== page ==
Case in point 1:
There was a time when I had to do lot of effort to get a new client; all kinds of sales pitches, demos, references in print form, company profile, showing up in a nice business dress and what not. After a certain years of work a new customer now usually means is a phone call and some negotiations on price and deal is closed.
But this new client was different. There was a long phone interview which was not ‘satisfactory’ to them and I had to invite them to my office. The business owner visited with his IT manager who brought a written list of questions to ask before the deal could be closed.
What if we grow 300% next year? Will your software able to manage our business?
What if all the 3 internet connections we have stop functioning?
What if the place your server is hosted is flooded?
What if you stop doing this business and start some other business?
What if there is a technical problem which you cannot solve?
What if all the data backups are destroyed?
What if you go bankrupt?
What if you get too rich and do not have interest in doing any business?
IT manager kept asking me these questions while the business owner was sitting on the other side enjoying his tea and pretending that that he was ‘above’ those petty questions.
I have shared just a sample of the actual questions asked. These questions were enough to offend me. But since it was first meeting with this future client and since a big amount was involved I had to show exceptional level of patience.
Patience paid off and deal was closed. And none of the questions he asked ever mattered to them afterwards.
Case in point 2:
Few years ago I used to deliver a one day session on how to do business through Internet. The basic theme was introducing people how websites worked, how internet payments worked and how difficult or easy was to setup an online web shop using free or paid online tools. This session also included some online marketing tips.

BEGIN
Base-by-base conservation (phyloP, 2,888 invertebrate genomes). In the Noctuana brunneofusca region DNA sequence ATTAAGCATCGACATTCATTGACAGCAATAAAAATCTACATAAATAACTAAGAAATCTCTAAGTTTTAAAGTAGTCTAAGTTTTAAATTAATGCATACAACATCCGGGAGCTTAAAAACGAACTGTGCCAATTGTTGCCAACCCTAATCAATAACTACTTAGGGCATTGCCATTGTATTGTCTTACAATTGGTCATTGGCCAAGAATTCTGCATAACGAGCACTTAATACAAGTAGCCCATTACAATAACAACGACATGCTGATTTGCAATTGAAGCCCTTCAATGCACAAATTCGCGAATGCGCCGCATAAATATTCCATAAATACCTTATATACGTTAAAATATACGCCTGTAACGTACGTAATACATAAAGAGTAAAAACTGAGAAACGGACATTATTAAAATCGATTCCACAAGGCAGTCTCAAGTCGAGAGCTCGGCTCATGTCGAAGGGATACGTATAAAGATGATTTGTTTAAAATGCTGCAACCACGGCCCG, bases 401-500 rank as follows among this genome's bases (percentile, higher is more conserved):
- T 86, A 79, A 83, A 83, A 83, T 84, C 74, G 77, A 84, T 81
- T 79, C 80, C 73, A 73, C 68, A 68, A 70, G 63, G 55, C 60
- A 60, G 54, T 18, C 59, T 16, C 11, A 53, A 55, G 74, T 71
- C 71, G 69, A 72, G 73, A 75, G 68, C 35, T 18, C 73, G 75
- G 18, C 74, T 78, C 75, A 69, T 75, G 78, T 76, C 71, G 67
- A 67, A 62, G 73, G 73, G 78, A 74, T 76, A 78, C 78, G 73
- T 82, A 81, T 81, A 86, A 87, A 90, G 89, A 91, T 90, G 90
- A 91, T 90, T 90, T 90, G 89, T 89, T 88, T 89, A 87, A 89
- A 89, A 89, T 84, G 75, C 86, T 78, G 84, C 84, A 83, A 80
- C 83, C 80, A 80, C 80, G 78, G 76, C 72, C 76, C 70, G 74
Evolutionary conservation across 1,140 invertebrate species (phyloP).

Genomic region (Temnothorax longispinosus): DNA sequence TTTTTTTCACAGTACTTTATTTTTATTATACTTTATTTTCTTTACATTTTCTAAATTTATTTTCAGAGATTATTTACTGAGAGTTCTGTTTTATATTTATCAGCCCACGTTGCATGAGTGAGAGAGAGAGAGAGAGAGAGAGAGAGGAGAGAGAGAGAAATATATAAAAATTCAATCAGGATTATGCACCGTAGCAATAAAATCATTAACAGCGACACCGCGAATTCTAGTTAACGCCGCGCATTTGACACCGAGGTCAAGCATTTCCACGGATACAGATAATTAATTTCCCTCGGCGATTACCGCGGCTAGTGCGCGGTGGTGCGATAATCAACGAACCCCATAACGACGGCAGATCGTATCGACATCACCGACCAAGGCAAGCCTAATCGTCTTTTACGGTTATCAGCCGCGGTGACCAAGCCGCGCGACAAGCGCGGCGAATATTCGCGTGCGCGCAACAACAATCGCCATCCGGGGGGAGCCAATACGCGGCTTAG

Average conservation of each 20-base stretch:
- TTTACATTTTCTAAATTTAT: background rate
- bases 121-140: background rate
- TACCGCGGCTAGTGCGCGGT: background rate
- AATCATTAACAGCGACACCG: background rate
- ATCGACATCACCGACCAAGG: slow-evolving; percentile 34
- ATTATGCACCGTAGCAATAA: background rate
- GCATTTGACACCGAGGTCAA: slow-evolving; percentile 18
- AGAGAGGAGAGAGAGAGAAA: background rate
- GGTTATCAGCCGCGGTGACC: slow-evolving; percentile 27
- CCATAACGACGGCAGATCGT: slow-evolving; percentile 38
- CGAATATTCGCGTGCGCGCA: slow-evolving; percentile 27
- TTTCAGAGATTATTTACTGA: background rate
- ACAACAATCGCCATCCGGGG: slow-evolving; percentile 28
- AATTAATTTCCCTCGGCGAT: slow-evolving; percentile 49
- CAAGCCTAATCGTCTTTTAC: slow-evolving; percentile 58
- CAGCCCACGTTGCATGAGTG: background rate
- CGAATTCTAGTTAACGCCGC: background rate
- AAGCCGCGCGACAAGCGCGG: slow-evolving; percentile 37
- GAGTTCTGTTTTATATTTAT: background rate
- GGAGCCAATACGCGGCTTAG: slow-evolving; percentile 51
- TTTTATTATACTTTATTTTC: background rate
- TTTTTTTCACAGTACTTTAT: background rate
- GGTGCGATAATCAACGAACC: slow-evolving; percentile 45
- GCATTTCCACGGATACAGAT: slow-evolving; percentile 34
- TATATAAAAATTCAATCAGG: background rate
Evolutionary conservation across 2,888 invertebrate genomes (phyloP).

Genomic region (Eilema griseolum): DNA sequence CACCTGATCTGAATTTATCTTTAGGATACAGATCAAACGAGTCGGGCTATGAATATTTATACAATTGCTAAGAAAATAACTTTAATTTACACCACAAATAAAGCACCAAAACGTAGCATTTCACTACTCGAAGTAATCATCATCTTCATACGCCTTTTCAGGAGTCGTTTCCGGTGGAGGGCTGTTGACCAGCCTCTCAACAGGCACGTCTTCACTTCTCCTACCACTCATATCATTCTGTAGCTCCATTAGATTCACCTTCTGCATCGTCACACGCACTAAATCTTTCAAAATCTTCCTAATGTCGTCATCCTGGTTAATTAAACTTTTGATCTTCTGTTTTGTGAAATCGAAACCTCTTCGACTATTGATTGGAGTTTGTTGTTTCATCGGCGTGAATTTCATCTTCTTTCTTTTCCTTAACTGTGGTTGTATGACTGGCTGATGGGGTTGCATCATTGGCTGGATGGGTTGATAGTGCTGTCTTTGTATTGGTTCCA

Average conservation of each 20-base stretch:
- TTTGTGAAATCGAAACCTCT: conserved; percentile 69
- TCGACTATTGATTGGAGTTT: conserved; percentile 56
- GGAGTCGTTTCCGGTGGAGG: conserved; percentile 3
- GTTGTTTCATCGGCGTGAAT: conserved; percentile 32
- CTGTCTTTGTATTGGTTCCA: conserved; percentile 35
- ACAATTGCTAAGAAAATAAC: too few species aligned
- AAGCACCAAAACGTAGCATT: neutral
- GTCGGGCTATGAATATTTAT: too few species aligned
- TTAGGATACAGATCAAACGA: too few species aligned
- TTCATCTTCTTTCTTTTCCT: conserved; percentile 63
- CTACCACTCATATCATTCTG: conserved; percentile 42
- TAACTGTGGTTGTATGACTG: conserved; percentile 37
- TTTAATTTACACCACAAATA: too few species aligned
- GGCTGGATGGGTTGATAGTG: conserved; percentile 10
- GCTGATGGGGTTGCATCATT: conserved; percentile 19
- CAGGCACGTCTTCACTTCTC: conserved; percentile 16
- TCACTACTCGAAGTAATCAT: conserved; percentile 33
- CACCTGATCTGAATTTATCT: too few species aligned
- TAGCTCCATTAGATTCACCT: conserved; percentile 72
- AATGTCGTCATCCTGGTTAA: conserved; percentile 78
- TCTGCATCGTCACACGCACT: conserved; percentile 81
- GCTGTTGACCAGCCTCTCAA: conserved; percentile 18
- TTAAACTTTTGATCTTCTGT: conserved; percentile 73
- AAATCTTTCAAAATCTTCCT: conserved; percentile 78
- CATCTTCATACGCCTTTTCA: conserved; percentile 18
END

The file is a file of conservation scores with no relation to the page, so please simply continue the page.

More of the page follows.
Attending one session was enough to get an idea. Since it was a free session some people attended more than once. But there were a few people who attended as many as they could.
There was always a question/answer session after my presentation. One of the regular attendees was always quick to ask many questions every time. A few of which I can remember off my head were like:
What if my product is not liked by my customers?
What if customers return the product misusing COD terms?
What if a competitor starts selling a cheaper product?
What if my website goes down during peek hours?
What if my website gets hacked?
What if my competitor builds a better website?
What if my supplier does not supply me products when I need?
What if my marketing fails?
What if my partner cheats me?
What if I get a very big order?
What if I don’t get any order?
That guy never started any business.
My case is that we cannot answer all future questions today. Let us leave some questions, may be most of them, unanswered today and start doing something. The doing part is more important then keep inventing questions in our mind and then looking for their answers. Let us live and sleep with doubt and trust ourselves to be able to answers tricky questions tomorrow or day after tomorrow or next month or next year. Getting rid of the habit of ‘deciding-everything-today’ is not easy but worth the try. You may sleep well by sleeping with doubt.